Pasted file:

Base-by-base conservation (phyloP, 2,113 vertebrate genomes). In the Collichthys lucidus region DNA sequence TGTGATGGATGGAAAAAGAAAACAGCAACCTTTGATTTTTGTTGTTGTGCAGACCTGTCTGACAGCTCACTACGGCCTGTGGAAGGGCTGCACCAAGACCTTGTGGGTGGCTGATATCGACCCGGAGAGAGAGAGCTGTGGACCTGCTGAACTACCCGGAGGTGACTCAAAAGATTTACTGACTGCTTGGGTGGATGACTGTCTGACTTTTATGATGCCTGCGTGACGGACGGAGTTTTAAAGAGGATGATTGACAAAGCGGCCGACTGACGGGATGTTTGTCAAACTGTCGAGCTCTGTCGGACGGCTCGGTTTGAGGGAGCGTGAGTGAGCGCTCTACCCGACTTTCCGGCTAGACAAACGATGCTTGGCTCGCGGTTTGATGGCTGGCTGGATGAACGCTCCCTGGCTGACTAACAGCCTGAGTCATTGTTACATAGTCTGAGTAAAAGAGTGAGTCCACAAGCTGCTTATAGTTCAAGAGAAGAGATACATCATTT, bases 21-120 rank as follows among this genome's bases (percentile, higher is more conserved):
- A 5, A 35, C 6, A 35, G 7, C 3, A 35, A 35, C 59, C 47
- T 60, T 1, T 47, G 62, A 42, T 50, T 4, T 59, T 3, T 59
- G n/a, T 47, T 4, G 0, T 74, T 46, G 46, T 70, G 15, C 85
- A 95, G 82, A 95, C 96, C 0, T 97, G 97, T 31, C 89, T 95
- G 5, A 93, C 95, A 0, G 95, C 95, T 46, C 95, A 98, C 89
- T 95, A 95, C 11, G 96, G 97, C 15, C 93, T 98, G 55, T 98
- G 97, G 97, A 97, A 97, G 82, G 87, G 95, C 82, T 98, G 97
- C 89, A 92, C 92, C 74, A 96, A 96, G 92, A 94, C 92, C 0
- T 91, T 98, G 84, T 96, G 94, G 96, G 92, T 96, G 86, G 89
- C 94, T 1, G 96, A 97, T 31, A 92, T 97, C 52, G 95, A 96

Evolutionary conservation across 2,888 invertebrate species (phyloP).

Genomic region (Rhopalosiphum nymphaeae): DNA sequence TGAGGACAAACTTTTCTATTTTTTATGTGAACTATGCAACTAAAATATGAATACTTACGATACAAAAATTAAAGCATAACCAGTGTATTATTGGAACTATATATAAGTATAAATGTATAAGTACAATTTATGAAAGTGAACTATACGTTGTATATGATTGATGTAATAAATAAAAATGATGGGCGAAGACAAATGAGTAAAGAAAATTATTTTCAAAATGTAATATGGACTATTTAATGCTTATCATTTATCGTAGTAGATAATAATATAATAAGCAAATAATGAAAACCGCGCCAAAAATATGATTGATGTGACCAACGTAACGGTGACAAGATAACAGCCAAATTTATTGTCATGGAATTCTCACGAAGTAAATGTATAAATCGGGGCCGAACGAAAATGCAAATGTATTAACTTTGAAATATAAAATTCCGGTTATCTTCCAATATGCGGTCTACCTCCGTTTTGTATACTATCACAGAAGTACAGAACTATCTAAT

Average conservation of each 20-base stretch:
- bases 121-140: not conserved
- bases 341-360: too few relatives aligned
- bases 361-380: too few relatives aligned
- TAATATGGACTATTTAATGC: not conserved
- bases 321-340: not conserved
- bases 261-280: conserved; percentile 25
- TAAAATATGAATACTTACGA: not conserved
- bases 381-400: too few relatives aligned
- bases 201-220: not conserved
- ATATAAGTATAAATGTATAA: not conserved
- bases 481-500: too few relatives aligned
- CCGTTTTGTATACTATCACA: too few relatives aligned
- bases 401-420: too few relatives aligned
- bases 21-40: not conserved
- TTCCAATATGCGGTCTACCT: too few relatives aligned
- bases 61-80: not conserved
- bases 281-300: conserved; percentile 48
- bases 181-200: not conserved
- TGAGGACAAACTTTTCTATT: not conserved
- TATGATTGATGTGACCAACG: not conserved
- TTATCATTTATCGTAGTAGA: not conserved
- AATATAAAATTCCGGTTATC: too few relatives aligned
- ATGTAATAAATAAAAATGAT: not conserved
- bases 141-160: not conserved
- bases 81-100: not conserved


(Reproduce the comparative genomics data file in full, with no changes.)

Base-by-base conservation (phyloP, 2,113 vertebrate genomes). In the Collichthys lucidus region DNA sequence TGTGATGGATGGAAAAAGAAAACAGCAACCTTTGATTTTTGTTGTTGTGCAGACCTGTCTGACAGCTCACTACGGCCTGTGGAAGGGCTGCACCAAGACCTTGTGGGTGGCTGATATCGACCCGGAGAGAGAGAGCTGTGGACCTGCTGAACTACCCGGAGGTGACTCAAAAGATTTACTGACTGCTTGGGTGGATGACTGTCTGACTTTTATGATGCCTGCGTGACGGACGGAGTTTTAAAGAGGATGATTGACAAAGCGGCCGACTGACGGGATGTTTGTCAAACTGTCGAGCTCTGTCGGACGGCTCGGTTTGAGGGAGCGTGAGTGAGCGCTCTACCCGACTTTCCGGCTAGACAAACGATGCTTGGCTCGCGGTTTGATGGCTGGCTGGATGAACGCTCCCTGGCTGACTAACAGCCTGAGTCATTGTTACATAGTCTGAGTAAAAGAGTGAGTCCACAAGCTGCTTATAGTTCAAGAGAAGAGATACATCATTT, bases 21-120 rank as follows among this genome's bases (percentile, higher is more conserved):
- A 5, A 35, C 6, A 35, G 7, C 3, A 35, A 35, C 59, C 47
- T 60, T 1, T 47, G 62, A 42, T 50, T 4, T 59, T 3, T 59
- G n/a, T 47, T 4, G 0, T 74, T 46, G 46, T 70, G 15, C 85
- A 95, G 82, A 95, C 96, C 0, T 97, G 97, T 31, C 89, T 95
- G 5, A 93, C 95, A 0, G 95, C 95, T 46, C 95, A 98, C 89
- T 95, A 95, C 11, G 96, G 97, C 15, C 93, T 98, G 55, T 98
- G 97, G 97, A 97, A 97, G 82, G 87, G 95, C 82, T 98, G 97
- C 89, A 92, C 92, C 74, A 96, A 96, G 92, A 94, C 92, C 0
- T 91, T 98, G 84, T 96, G 94, G 96, G 92, T 96, G 86, G 89
- C 94, T 1, G 96, A 97, T 31, A 92, T 97, C 52, G 95, A 96

Evolutionary conservation across 2,888 invertebrate species (phyloP).

Genomic region (Rhopalosiphum nymphaeae): DNA sequence TGAGGACAAACTTTTCTATTTTTTATGTGAACTATGCAACTAAAATATGAATACTTACGATACAAAAATTAAAGCATAACCAGTGTATTATTGGAACTATATATAAGTATAAATGTATAAGTACAATTTATGAAAGTGAACTATACGTTGTATATGATTGATGTAATAAATAAAAATGATGGGCGAAGACAAATGAGTAAAGAAAATTATTTTCAAAATGTAATATGGACTATTTAATGCTTATCATTTATCGTAGTAGATAATAATATAATAAGCAAATAATGAAAACCGCGCCAAAAATATGATTGATGTGACCAACGTAACGGTGACAAGATAACAGCCAAATTTATTGTCATGGAATTCTCACGAAGTAAATGTATAAATCGGGGCCGAACGAAAATGCAAATGTATTAACTTTGAAATATAAAATTCCGGTTATCTTCCAATATGCGGTCTACCTCCGTTTTGTATACTATCACAGAAGTACAGAACTATCTAAT

Average conservation of each 20-base stretch:
- bases 121-140: not conserved
- bases 341-360: too few relatives aligned
- bases 361-380: too few relatives aligned
- TAATATGGACTATTTAATGC: not conserved
- bases 321-340: not conserved
- bases 261-280: conserved; percentile 25
- TAAAATATGAATACTTACGA: not conserved
- bases 381-400: too few relatives aligned
- bases 201-220: not conserved
- ATATAAGTATAAATGTATAA: not conserved
- bases 481-500: too few relatives aligned
- CCGTTTTGTATACTATCACA: too few relatives aligned
- bases 401-420: too few relatives aligned
- bases 21-40: not conserved
- TTCCAATATGCGGTCTACCT: too few relatives aligned
- bases 61-80: not conserved
- bases 281-300: conserved; percentile 48
- bases 181-200: not conserved
- TGAGGACAAACTTTTCTATT: not conserved
- TATGATTGATGTGACCAACG: not conserved
- TTATCATTTATCGTAGTAGA: not conserved
- AATATAAAATTCCGGTTATC: too few relatives aligned
- ATGTAATAAATAAAAATGAT: not conserved
- bases 141-160: not conserved
- bases 81-100: not conserved